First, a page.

Vernon man homeless for ten months one of many looking for long-term housing | iNFOnews | Thompson-Okanagan's News Source

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Vernon News

Vernon man homeless for ten months one of many looking for long-term housing

Dave Fromow, 47, has resided in Vernon since 2006.

VERNON - Most days, Dave Fromow bikes from the homeless shelter to Tim Hortons where he uses the Internet to search for new rental listings.

The 46-year-old has been looking for housing since last June when he and his ex-girlfriend were evicted. He figures he’s responded to hundreds of ads over the last ten months.

“It’s frustrating because everywhere I’ve gone to there’s a line up of 20 people waiting already,” Fromow says. “They (landlords) take one look at me and automatically think I’m a drug dealer or something. Everyone else gets chosen before I do.”

Fromow is one of many people struggling to find housing in Vernon. A quick search on Kijiji, for example, shows 58 listings for houses for rent, compared to 90 wanted ads.

According to housing outreach workers, demand is far outpacing supply and that’s driving prices up beyond what those on fixed incomes — people like Fromow — can afford.

Stable, long-term housing is something Fromow has struggled with since he was just a kid. Born in Ontario, Fromow grew up in and out of different foster homes and says he’s basically been fending for himself since he was nine years old.

“My childhood was the pits,” he says. “It was hell. I was beaten up a lot. Every six months I was told I had to move. I didn’t belong anywhere. It sucked.”

He’s lived and worked across Canada, at times housed, others, on the street. He’s had some difficulty in the past with drugs, alcohol and the police, but says he’s clean now and not interested in drama or causing any trouble.

After being evicted last summer, he lived in a tent, on his own and not with others, near Vernon Jubilee Hospital with his 10-year-old dog Eva.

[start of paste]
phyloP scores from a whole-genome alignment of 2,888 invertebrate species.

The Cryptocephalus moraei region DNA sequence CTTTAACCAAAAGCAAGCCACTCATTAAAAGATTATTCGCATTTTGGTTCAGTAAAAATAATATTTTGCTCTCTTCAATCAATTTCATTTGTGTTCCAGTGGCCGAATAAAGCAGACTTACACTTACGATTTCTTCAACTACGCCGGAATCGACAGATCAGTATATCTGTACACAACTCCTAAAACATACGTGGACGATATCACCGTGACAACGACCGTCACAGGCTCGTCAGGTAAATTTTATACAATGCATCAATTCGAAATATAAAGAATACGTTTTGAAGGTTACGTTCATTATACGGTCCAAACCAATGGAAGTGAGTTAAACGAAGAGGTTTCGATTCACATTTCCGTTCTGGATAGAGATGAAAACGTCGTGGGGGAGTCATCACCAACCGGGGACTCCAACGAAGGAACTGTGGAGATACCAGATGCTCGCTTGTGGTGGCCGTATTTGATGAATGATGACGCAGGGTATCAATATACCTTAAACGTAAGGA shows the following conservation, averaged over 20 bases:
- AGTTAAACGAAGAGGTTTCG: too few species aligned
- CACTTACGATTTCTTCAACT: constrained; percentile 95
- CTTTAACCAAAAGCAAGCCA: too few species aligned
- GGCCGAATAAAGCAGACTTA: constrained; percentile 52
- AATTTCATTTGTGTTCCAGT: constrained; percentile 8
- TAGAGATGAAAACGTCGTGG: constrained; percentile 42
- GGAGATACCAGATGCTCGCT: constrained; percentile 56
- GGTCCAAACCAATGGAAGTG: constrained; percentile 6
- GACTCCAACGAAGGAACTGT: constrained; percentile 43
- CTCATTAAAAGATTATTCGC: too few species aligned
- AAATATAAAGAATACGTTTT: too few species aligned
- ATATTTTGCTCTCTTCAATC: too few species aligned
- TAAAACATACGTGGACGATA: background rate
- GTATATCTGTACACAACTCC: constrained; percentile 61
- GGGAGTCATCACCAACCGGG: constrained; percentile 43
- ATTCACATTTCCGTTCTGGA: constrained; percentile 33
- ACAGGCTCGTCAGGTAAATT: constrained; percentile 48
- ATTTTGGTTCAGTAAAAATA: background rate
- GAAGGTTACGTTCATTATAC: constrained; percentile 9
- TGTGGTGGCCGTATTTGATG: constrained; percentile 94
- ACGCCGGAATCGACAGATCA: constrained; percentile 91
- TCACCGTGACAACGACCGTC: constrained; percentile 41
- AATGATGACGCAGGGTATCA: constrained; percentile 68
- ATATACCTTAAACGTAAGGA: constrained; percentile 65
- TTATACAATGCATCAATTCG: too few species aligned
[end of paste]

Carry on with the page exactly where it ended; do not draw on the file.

“I’ve had her since she was three months old,” he says. “She’s family to me.”

The dog is one reason it’s been so difficult to find a place. Most rentals are not pet-friendly, but Fromow refuses to give Eva up. It’s been hard enough not being able to see her for the past few months while he stays at the shelter and she stays at a friend’s farm.

Fromow sustained a head injury in 2005 in Calgary and hurt his hip and knee in three separate biking accidents last year in Vernon. He’s on disability and has $1,200 a month to live on. The maximum he could afford for a rental and still have enough money for food and other necessities is $800 a month.

“Just a house with a big backyard, somewhere for my dog to run,” he says when asked what he’s looking for.

He’d like to start a computer repair business and get off disability. Eventually, he’d like to reconnect with his kids, who he hasn’t seen in years. But first, he has to make sure his basic need for shelter is met.


Maggie Metz, a homeless prevention coordinator with the John Howard Society, says there is simply not enough housing in Vernon to meet the need.

“There is a very slim vacancy rate, I would almost say no vacancy rate,” she says.

According to the Canada Mortgage and Housing Corporation, the vacancy rate for rentals in Vernon was 1.9 per cent in October 2016 — down from 3.4 per cent in April 2015. The reality is the vacancy rate is likely even lower.

Income assistance rates provide $610 a month, of which $375 is designated for shelter. Many people, however, must spend the entire amount on housing and depend on food banks to get them through the month, sometimes foregoing needed medications because there’s no money left over.

According to Metz, the average price just to rent a room in a home is between $500 to $600, and bachelor suites are closer to $800. It’s an expensive and competitive market, which often leaves those on fixed incomes not only priced out, but shut out.

“Landlords can charge what they want, and they can be selective in the tenants they choose,” Metz says. 

The John Howard Society runs two local shelters with a combined capacity of 69 beds. They are almost always full, leading to emergency mats funded through B.C. Housing’s Extreme Weather Response Program routinely being rolled out to meet the demand. A greater number of people have also turned to sleeping outside in recent years.

“If a shelter is brimming full over capacity where we see mats being used, or there’s an increase in people sleeping outside, that’s a good indicator that there’s not enough housing stock,” Metz says.

The John Howard Society networks with a small pool of landlords willing to rent to the organization’s clients, but there aren’t close to enough. Anyone interested in working with the society can call 250-542-3555 and ask for Metz.

To contact a reporter for this story, email Charlotte Helston or call 250-309-5230 or email the editor. You can also submit photos, videos or news tips to the newsroom and be entered to win a monthly prize draw.

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